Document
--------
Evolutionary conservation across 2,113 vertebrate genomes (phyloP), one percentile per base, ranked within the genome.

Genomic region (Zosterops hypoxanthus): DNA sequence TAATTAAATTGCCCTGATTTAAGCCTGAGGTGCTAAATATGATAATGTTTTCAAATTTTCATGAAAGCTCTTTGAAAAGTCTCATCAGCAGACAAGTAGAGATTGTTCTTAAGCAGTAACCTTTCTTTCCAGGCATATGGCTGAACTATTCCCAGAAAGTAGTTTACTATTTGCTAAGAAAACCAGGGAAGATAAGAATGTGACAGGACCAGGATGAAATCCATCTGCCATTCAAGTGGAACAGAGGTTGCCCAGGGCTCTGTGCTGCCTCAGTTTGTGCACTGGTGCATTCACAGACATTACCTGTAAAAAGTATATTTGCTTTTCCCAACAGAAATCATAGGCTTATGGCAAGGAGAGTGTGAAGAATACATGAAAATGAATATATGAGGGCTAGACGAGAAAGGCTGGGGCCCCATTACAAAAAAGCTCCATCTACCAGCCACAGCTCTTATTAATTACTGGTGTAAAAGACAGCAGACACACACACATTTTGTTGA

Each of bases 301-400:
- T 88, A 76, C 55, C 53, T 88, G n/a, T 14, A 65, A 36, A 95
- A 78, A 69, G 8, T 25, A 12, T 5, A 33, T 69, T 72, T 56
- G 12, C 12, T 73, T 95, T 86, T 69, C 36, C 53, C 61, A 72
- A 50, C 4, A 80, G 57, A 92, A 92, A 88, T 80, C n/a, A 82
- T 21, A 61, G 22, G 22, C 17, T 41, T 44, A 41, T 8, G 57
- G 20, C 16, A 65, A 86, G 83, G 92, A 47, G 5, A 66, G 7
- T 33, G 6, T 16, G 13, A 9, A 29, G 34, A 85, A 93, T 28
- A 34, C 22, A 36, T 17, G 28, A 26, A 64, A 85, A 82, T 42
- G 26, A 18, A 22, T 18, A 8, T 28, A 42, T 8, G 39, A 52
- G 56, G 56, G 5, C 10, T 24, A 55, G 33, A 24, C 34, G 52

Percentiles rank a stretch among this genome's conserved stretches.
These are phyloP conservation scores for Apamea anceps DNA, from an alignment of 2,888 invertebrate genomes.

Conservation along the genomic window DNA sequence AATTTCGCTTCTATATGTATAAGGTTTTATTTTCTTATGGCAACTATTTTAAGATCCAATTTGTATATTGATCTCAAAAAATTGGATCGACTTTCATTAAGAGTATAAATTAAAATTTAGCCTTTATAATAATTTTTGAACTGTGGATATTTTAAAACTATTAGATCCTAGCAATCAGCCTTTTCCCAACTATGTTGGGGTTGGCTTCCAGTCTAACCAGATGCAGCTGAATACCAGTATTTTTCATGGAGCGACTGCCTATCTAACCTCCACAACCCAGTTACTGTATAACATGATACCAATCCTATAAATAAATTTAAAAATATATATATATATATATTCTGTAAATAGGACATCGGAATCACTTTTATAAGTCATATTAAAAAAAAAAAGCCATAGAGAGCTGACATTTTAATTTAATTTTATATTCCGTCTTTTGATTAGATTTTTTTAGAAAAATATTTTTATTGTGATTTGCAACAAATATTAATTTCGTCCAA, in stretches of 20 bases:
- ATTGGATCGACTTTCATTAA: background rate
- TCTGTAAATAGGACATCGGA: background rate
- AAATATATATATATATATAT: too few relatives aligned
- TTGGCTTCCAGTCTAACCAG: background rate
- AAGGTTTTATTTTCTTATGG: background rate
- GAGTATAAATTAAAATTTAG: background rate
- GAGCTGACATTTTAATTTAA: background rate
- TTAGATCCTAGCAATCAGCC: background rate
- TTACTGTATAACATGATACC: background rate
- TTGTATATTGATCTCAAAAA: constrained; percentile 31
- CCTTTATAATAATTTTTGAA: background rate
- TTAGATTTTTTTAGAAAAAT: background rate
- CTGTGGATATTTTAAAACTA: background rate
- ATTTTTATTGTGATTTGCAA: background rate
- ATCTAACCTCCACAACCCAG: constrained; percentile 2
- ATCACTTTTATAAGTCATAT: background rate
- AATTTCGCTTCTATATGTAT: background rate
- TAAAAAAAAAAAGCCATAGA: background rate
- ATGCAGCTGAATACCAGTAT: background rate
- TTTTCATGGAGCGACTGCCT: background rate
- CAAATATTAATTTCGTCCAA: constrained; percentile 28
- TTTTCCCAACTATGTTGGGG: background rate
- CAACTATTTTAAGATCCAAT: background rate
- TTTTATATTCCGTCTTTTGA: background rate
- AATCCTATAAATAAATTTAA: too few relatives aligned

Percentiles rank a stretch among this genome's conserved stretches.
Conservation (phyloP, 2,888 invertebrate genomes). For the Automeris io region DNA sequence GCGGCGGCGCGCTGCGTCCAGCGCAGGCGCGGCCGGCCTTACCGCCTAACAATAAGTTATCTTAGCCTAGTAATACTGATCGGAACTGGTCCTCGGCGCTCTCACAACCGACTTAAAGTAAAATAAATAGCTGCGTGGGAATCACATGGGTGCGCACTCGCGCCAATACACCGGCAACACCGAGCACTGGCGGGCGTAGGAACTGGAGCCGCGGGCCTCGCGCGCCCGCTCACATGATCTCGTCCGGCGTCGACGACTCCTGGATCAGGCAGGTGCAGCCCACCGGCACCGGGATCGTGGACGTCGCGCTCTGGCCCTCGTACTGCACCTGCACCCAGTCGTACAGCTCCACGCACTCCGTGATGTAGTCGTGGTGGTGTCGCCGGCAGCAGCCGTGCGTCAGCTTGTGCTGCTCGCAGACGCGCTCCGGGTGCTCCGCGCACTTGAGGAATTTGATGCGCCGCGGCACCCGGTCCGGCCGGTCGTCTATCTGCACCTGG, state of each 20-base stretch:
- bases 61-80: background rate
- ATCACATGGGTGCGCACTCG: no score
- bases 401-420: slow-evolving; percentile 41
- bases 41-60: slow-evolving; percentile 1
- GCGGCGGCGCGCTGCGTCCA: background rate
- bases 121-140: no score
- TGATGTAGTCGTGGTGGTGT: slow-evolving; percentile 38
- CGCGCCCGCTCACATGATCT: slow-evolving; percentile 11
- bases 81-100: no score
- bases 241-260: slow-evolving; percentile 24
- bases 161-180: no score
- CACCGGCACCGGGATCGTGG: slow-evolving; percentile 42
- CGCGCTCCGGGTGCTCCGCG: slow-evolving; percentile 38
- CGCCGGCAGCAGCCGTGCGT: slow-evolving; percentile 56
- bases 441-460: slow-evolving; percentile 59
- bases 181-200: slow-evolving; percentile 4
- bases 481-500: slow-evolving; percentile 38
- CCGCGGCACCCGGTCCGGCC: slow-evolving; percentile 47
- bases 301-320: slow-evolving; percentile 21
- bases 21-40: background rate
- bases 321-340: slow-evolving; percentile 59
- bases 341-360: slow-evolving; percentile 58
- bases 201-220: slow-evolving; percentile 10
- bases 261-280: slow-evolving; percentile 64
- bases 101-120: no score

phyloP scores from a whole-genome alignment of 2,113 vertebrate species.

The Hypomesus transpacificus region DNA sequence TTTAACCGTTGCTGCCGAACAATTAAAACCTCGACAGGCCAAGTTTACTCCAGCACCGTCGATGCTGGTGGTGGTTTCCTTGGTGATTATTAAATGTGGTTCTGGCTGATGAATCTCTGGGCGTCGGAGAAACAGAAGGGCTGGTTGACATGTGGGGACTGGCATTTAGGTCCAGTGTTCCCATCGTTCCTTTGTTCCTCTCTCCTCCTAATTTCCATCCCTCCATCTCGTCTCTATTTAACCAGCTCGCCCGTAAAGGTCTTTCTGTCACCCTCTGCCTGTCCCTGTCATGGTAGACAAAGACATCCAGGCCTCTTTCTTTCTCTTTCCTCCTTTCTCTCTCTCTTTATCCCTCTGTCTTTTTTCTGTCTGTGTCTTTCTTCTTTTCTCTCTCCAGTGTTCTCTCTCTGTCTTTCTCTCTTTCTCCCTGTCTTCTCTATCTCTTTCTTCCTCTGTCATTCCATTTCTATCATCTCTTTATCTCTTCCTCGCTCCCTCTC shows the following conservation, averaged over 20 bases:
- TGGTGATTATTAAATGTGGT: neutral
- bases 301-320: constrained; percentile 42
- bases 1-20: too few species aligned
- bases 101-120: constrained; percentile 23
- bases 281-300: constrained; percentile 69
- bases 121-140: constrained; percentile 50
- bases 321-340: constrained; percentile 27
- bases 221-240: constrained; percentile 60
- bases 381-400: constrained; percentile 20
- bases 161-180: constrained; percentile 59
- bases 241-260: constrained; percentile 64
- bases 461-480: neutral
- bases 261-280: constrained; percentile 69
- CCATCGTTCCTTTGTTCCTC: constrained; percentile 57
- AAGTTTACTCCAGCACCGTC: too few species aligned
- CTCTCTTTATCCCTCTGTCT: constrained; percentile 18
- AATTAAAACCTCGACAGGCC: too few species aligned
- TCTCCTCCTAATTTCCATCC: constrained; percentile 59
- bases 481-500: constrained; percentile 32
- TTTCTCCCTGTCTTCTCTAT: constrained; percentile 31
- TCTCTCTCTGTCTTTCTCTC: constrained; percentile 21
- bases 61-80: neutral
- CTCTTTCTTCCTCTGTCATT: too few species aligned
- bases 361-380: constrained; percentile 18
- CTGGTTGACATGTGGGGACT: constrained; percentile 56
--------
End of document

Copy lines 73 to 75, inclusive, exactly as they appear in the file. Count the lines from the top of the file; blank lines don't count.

- bases 1-20: too few species aligned
- bases 101-120: constrained; percentile 23
- bases 281-300: constrained; percentile 69